A functioning gut barrier is important because once pathogens “leak” inside, they can enter the bloodstream and wreak havoc on the body. Rapid resealing of the gut wall is therefore required to stop further damage. Fortunately, there is evidence that glutamine can improve gut barrier conditions and reduce the frequency of infections, even in critically ill patients.8


You may notice that many collagen brands use glutamic acid instead of glutamine. Glutamic acid is a precursor for glutamine, and conversion between these two forms is done by the body when needed.9

Glycine, Histidine, Arginine, and Threonine

Research has shown that these amino acids are beneficial to patients with inflammatory bowel disease. Histidine can suppress oxidative stress in the gut. Glycine offers protection against gut inflammation and other kinds of organ injuries. Threonine also has a role in maintaining balance in the gut, and along with arginine and glutamine, helps maintain gut barrier function and intestinal wound repair.10

What are some signs of an unhealthy gut or unbalanced microbiome?

Digestive issues like flatulence, bloating, abdominal pain, constipation, and loose stools are primary indicators of an unbalanced microbiome. However, there are also less obvious signs.

Food intolerance

This occurs when people have difficulty digesting certain foods they crave, leading to digestive discomfort. Unlike dangerous food allergies, food intolerance is generally unpleasant but not life-threatening, often caused by conditions like lactose intolerance, fructose intolerance, and gluten sensitivity.11 12


The gut is a major immunological organ, hosting about 70% of the immune system. An imbalanced microbiome can trigger inflammation, which, if chronic, may lead to diseases like Crohn’s disease, irritable bowel syndrome, celiac disease, and ulcerative colitis. If left unchecked, systemic inflammation can also lead to obesity, diabetes mellitus, and metabolic syndrome.13 14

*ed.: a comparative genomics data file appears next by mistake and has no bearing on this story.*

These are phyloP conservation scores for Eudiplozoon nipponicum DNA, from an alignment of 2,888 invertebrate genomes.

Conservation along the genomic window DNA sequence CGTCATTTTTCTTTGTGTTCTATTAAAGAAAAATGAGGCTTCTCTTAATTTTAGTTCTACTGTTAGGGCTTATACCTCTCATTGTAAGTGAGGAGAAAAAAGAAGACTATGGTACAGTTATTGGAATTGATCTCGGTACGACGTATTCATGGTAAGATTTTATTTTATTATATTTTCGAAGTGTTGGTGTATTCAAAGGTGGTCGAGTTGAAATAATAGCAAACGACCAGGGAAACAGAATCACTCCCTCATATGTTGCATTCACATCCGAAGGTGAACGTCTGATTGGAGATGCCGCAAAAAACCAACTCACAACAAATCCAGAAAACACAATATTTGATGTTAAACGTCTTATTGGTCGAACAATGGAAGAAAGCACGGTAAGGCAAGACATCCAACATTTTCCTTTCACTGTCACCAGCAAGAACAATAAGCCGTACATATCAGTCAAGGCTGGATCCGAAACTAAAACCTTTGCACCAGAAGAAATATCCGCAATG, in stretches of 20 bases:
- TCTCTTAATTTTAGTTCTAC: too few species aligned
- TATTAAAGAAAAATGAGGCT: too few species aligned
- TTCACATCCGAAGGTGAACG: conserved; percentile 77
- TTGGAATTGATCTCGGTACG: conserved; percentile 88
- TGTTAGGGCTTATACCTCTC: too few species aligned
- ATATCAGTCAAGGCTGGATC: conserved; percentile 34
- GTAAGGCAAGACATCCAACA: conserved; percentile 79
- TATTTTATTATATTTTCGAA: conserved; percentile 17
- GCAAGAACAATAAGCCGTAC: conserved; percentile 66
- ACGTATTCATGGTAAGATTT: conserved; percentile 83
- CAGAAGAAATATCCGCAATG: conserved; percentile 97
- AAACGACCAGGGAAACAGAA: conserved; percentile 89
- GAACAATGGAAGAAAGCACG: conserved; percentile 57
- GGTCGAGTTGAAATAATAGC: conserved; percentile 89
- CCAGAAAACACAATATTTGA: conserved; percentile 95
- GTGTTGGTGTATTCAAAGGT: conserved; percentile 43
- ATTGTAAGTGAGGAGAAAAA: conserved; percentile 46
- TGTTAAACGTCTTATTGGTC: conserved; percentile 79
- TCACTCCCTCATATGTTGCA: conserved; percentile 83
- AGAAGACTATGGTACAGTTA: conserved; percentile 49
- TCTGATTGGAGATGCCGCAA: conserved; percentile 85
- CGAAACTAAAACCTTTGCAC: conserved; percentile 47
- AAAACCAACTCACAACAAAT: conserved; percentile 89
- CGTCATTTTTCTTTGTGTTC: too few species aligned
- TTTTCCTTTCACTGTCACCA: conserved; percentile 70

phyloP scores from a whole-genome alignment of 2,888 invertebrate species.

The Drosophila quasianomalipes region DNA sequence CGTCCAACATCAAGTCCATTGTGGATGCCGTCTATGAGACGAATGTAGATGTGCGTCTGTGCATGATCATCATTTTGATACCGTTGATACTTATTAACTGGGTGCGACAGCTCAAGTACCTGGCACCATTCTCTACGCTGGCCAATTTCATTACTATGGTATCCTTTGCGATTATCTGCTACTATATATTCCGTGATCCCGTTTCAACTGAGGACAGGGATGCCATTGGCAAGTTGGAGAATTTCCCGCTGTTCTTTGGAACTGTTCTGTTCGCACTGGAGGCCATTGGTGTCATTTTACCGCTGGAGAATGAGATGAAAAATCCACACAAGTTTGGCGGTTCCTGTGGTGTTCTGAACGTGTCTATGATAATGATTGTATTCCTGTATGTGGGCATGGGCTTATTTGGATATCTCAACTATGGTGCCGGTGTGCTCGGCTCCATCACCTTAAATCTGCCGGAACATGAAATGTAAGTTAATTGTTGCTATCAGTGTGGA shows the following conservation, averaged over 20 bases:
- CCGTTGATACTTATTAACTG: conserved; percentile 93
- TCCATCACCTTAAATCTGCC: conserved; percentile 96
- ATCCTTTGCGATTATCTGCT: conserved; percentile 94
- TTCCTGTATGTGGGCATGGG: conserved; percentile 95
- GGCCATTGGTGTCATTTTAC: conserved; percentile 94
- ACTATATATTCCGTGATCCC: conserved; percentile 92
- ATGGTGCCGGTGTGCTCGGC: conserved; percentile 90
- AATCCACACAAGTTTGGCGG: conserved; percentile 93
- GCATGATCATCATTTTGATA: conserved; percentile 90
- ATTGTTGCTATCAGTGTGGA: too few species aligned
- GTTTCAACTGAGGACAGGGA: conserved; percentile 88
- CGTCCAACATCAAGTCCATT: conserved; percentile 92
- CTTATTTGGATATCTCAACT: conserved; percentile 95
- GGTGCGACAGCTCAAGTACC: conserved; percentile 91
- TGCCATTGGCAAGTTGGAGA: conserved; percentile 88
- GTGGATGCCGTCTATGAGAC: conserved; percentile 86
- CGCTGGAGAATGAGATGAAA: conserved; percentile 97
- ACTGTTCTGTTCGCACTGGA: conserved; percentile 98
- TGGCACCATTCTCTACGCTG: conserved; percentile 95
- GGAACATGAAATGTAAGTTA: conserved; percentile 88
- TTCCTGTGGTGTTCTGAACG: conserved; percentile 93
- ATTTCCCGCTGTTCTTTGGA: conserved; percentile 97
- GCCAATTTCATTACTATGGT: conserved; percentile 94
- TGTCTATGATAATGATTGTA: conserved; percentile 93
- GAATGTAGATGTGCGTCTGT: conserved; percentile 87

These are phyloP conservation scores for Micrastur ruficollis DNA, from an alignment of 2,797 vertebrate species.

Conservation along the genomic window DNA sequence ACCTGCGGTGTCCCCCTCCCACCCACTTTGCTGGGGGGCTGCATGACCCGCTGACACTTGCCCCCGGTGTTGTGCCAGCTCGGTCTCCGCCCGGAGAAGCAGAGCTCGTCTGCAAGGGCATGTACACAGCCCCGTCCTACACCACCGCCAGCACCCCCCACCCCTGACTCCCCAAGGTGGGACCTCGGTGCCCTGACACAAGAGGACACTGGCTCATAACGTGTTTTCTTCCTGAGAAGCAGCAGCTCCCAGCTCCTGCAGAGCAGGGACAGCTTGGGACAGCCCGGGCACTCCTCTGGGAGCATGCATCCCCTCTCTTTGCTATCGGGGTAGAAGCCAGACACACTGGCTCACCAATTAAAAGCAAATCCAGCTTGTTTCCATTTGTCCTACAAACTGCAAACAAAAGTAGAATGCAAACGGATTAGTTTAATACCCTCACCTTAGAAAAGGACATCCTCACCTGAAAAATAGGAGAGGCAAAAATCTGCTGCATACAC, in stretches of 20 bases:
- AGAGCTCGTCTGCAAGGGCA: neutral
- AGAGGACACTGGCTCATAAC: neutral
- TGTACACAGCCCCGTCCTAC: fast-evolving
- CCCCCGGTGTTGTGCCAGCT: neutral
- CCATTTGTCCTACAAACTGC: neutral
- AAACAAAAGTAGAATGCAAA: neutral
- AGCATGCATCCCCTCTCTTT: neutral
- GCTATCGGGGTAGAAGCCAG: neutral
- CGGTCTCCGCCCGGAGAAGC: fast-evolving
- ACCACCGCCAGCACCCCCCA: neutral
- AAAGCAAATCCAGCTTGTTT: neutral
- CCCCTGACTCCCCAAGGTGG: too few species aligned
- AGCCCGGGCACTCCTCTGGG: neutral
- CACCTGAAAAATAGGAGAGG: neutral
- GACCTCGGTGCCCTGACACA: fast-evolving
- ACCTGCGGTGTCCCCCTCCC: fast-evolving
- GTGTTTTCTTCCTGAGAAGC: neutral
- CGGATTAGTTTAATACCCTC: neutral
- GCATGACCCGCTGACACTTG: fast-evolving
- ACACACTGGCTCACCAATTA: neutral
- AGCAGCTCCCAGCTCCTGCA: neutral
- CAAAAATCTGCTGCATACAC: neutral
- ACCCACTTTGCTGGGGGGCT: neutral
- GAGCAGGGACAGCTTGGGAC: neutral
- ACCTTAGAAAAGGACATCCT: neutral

Skin issues  

Surprisingly, gut problems can also lead to skin problems. This is because, as mentioned above, gut dysbiosis can alter the immune response, leading to changes in skin conditions. Some skin problems that arise from poor gut health include psoriasis, atopic dermatitis, dandruff, acne, and even skin cancer.15

Poor sleep quality

You read that right – problems in the gut microbiome can impact sleep. Gut bacteria not only help with digestion, but they also produce neurochemicals and hormones that the brain uses to regulate sleep, memory, mood, learning, and more.16

The so-called brain-gut-microbiome axis (BGMA) is also bi-directional, meaning gut problems that lead to sleep issues can also happen in reverse, that is, sleep issues can also cause gut problems.17

Collagen is good for gut health but it’s not a miracle cure…

To conclude this blog post, yes, one of the many benefits of collagen supplements is gut health support. But it’s far from being a miracle cure. The gut is far too complex for collagen to handle alone!